Towns Want Your Shopping to Help Them | NBC Connecticut

Towns Want Your Shopping to Help Them



    In light of budget woes, Connecticut mayors are asking the legislature to install a regional sales tax.

    The state’s budget problems are expected to only get worse, and the state's mayors are asking the Legislature to throw them a bone.

    A final bill is still in the works, but the proposal is to boost the state's 6 percent sales tax by an additional 1 percent, which would go to local towns, the Hartford Courant reports,   

    During a public hearing on Monday, the Connecticut Conference of Municipalities and mayors asked the Legislature to enact a regional sales tax. The Courant provides examples of shopping centers in Danbury and Manchester, where 1 percent of the 7 percent that would go to regional organizations that would then distribute the money to nearby towns.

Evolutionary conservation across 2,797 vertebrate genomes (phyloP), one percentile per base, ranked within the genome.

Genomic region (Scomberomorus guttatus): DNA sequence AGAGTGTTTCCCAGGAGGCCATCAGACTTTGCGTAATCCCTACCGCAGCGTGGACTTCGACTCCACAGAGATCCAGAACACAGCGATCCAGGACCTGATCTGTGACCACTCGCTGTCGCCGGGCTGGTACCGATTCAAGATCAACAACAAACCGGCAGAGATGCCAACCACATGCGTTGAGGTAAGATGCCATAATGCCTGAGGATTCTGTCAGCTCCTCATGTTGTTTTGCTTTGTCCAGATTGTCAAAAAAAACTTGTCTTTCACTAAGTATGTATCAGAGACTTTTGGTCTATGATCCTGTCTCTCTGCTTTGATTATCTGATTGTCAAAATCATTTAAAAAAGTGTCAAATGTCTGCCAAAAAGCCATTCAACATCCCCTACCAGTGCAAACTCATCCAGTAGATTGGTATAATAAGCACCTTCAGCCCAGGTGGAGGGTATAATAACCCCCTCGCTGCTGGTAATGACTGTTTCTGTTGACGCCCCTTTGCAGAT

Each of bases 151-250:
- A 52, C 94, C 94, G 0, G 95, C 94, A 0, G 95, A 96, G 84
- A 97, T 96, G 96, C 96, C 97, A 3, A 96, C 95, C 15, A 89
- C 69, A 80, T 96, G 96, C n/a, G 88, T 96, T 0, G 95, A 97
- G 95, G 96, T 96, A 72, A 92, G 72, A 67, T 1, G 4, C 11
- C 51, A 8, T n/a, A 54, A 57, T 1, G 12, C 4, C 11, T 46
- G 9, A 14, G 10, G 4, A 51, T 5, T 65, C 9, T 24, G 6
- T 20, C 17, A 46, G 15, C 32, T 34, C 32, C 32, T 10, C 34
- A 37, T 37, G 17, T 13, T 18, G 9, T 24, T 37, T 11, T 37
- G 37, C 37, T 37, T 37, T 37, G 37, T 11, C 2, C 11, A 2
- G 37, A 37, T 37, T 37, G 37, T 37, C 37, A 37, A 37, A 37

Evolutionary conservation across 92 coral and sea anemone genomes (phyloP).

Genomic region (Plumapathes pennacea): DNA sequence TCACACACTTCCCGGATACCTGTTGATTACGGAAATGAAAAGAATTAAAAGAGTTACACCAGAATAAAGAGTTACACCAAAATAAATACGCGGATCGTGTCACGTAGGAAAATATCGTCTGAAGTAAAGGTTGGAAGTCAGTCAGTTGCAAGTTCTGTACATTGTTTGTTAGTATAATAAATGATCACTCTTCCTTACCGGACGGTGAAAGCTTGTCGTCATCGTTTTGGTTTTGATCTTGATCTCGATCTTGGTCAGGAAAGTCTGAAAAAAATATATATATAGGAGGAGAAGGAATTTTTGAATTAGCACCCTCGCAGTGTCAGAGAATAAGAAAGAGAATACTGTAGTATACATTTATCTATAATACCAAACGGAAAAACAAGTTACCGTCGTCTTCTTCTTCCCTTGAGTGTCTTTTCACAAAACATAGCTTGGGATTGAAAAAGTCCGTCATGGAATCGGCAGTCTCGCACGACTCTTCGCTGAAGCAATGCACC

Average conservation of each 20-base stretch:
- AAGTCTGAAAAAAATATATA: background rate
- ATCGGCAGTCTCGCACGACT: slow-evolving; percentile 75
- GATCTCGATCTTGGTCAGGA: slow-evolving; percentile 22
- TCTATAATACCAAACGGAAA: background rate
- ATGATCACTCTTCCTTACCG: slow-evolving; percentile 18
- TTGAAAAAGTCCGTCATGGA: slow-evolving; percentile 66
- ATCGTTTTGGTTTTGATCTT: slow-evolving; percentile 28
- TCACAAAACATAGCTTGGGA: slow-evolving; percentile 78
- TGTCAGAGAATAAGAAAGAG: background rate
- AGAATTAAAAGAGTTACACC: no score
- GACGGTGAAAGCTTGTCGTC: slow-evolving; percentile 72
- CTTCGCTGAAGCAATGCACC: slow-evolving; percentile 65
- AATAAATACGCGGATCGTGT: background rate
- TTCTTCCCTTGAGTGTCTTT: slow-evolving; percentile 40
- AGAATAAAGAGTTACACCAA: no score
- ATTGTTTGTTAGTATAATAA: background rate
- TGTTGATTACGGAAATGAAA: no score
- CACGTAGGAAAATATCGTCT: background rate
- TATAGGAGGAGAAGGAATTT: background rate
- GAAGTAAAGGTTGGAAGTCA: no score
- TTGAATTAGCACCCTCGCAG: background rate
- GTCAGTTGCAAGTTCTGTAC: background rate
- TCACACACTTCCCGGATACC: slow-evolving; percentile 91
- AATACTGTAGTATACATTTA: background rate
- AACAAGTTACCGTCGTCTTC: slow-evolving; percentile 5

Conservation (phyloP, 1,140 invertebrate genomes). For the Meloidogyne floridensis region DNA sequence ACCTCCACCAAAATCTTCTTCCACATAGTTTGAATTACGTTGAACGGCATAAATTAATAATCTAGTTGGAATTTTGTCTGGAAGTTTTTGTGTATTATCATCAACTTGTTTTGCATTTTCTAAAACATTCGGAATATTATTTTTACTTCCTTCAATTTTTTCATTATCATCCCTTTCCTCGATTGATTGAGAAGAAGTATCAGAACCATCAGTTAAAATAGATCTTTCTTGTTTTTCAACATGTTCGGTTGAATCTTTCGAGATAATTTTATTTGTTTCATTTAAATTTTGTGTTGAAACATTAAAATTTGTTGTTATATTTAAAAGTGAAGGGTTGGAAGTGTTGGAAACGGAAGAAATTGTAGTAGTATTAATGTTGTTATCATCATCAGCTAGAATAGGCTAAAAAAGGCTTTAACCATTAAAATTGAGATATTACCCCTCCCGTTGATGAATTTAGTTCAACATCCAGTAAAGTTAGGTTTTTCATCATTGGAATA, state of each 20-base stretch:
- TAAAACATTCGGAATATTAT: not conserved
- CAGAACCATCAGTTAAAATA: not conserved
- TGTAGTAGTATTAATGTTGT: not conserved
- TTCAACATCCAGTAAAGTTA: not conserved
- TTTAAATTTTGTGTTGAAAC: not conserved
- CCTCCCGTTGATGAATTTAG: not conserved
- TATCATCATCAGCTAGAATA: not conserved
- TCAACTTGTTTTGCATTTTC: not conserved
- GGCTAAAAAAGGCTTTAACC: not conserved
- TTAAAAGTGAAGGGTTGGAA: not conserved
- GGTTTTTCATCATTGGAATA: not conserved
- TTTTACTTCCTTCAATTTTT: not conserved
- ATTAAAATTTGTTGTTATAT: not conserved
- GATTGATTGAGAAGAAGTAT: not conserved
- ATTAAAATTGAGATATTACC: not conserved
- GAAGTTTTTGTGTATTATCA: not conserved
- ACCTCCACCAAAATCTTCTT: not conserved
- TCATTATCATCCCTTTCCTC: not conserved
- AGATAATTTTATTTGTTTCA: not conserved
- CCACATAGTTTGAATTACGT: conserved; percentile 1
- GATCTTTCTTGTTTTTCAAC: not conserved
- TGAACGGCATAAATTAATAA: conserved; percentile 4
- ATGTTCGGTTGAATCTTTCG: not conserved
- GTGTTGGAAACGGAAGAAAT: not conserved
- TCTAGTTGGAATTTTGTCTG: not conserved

Twenty-three states allow cities and towns to levy sales taxes, but this would be a first for Connecticut, the Courant reports. 

    Some plans of this type have failed because they would have give all the cash to communities with the malls, the Courant reports, but this plan would share money through the regional planning organizations.

    The Connecticut Business and Industry Association is lobbying against the bill, the Courant reports.

    "You're creating numerous new jurisdictions" for sales taxes, Eric George, a CBIA lobbyist, told the Courant. "Connecticut is a difficult state to do business in now. This is not going to help. This just isn't the right answer. The first thing you need to do is create more efficiencies."